After that, informal settlement residents started to informally purchase solid waste from the municipal authorities and compact it along the nala edges to secure them and to create land for their homes. Nala widths decreased substantially from 20-40 meters to less than ten, and four to five metres in some places.

Deterioration of the nalas

Spatially, Karachi is a large city with only two landfill sites, both over 40 kilometres from the eastern edge of the city. Due to the time and costs to get there, garbage increasingly did not reach the landfill sites. Meanwhile, a recycling industry developed, mostly in the informal sector.

Contractors pay the Karachi Metropolitan Cooperation (KMC) officials not to collect the garbage so that recyclable material can be picked from it. The non-recyclable material is then thrown into the nalas or at various informal dumping sites along the natural drainage systems.

By the mid-1990s, most of the nalas were full of compacted solid waste. And to this day children play cricket and football on some of them.

Building over the nalas

With Karachi’s development plans stalled and space pressures for commercial activity, the local government constructed bazaars over the nalas. Meanwhile, the government of Sindh constructed car parking facilities, offices, and hostels on the nalas, and even part of the registry of the Supreme Court of Pakistan.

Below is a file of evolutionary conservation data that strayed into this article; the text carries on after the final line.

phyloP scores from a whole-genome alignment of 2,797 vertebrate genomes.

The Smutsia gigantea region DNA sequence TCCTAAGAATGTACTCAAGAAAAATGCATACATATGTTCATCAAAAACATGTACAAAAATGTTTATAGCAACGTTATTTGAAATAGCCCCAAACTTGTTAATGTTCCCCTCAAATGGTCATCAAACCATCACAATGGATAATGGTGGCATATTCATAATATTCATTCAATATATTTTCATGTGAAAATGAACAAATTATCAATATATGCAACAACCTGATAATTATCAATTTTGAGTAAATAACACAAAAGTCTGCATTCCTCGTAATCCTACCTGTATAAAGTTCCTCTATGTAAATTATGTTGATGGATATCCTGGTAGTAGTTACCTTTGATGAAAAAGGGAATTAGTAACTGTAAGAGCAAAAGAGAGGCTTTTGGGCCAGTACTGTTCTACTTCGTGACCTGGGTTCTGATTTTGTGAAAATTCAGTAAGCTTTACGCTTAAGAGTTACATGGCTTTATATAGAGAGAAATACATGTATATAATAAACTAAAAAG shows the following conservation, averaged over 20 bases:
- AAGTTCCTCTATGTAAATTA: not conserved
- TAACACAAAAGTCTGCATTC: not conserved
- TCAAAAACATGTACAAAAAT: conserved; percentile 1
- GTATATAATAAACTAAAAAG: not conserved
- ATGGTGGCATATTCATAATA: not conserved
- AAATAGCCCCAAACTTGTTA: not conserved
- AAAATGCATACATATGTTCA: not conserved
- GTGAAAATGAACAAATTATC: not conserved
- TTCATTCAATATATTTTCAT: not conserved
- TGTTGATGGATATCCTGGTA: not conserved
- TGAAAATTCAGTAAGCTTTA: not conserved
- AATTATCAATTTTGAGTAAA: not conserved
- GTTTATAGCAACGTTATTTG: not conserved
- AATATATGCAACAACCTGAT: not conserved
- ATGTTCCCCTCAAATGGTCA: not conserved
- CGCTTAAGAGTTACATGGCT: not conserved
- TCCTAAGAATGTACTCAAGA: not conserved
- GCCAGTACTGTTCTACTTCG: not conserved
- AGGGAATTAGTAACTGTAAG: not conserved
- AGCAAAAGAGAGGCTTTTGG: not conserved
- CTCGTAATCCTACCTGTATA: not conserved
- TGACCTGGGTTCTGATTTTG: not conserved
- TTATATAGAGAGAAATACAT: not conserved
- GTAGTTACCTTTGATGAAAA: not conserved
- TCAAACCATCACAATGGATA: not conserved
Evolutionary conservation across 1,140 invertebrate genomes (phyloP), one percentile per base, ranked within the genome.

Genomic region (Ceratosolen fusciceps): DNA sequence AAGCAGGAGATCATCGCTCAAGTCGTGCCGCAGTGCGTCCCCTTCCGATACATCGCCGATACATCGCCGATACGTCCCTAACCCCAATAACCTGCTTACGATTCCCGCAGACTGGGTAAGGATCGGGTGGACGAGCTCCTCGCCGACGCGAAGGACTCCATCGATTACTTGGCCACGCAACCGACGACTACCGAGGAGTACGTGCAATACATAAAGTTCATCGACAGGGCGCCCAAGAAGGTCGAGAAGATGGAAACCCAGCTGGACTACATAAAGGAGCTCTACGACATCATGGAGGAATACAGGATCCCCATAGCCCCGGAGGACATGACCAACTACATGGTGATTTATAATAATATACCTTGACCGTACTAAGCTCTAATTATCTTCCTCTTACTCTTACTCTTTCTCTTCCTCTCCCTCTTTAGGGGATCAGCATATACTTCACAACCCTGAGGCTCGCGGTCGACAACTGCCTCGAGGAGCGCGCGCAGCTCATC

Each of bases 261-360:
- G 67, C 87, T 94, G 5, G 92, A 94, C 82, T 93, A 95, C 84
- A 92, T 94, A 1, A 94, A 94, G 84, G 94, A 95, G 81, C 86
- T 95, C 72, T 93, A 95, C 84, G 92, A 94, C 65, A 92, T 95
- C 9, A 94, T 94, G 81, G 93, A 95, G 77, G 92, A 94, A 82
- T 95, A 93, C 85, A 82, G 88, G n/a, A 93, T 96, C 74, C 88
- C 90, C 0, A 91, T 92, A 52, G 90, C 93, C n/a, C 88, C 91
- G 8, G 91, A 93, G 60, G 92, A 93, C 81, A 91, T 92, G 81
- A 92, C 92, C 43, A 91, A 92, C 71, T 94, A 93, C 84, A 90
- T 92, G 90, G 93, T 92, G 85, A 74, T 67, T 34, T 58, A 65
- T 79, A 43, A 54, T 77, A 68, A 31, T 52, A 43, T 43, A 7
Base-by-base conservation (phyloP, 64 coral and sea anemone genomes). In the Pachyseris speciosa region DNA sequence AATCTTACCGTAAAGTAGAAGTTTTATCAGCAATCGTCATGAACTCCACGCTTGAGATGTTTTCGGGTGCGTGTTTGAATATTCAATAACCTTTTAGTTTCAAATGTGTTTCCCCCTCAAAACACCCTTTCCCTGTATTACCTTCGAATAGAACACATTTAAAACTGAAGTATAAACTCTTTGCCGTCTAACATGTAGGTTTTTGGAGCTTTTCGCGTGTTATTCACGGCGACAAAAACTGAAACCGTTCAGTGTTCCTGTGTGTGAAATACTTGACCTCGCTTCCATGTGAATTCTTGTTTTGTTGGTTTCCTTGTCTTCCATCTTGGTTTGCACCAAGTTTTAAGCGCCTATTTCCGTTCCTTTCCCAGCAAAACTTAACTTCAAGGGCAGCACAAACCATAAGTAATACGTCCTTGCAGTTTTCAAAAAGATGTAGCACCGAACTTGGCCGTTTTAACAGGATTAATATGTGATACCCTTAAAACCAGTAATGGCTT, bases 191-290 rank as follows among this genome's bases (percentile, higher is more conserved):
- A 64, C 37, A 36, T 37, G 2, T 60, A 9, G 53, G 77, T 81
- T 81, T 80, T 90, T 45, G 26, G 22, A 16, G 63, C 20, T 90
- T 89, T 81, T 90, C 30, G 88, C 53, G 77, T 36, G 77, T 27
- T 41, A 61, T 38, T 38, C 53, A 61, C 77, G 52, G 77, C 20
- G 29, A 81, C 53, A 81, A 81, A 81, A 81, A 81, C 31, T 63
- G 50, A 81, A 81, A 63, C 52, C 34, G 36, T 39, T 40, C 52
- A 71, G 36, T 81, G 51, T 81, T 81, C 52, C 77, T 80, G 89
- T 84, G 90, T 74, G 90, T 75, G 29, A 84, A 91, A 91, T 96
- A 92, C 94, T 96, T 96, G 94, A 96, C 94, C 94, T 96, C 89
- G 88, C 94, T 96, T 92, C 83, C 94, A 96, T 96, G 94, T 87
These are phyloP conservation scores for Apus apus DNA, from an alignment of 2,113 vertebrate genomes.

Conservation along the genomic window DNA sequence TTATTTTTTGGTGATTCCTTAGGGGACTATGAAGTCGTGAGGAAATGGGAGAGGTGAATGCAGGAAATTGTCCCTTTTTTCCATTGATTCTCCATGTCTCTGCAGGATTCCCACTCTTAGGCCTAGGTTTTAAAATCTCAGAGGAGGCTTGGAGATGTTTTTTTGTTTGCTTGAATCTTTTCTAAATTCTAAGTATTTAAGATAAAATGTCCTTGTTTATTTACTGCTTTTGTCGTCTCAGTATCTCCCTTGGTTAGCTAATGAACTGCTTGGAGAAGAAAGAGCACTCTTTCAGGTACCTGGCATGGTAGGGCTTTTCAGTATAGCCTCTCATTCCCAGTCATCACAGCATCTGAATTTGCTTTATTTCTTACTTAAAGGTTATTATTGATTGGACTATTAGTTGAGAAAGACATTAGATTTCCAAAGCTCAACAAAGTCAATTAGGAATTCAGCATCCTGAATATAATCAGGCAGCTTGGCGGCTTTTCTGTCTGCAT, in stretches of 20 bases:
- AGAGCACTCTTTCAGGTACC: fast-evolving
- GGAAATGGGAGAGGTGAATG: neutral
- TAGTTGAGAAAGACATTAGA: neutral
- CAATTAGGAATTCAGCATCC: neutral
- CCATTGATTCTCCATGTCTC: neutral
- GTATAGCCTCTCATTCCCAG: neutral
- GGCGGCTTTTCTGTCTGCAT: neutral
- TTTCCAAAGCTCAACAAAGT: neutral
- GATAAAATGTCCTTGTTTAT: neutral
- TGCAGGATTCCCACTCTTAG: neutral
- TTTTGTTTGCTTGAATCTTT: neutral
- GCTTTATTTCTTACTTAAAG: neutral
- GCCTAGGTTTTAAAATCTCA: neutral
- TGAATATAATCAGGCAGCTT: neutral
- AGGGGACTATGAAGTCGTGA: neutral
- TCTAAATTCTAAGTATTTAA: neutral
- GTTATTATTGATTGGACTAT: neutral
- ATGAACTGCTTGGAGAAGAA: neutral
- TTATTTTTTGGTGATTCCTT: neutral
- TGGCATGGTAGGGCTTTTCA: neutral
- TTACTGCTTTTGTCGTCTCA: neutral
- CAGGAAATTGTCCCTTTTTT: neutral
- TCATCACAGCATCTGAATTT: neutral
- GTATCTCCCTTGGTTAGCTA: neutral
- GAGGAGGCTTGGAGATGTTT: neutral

As space for disposal of solid waste in the nalas reduced over time, solid waste was and is still used for reclaiming land from the sea for both low income and elite housing. Informal developers informally arrange for KMC trucks to deposit their solid waste on the mangrove marshes and hire tractors to compact it.

A major part of Karachi’s most elite settlement – the Defence Society – has been reclaimed from the sea through use of municipal solid waste. In addition, two of Karachi’s major outlets to the sea have been considerably reduced by developing housing for high income groups and a highway. Now, water struggles to flow out into the sea especially during high tides.

Storm water drains

To overcome these problems, in the 1980s and 90s the government of Sindh arranged for old sewage treatment plants to be rehabilitated and new ones constructed along with trunk sewers along the main roads. However, these trunks remain dry because the sewage continues to flow in the storm water drains.

The Orangi Pilot Project Research and Training Institute (OPP-RTI) has long supported communities to develop lane sewers and decided to document the storm water drains. It discovered this problem could only be tackled by cleaning and covering the drains and incrementally building trunks along the nalas. This concept was accepted by the state and is being partially implemented.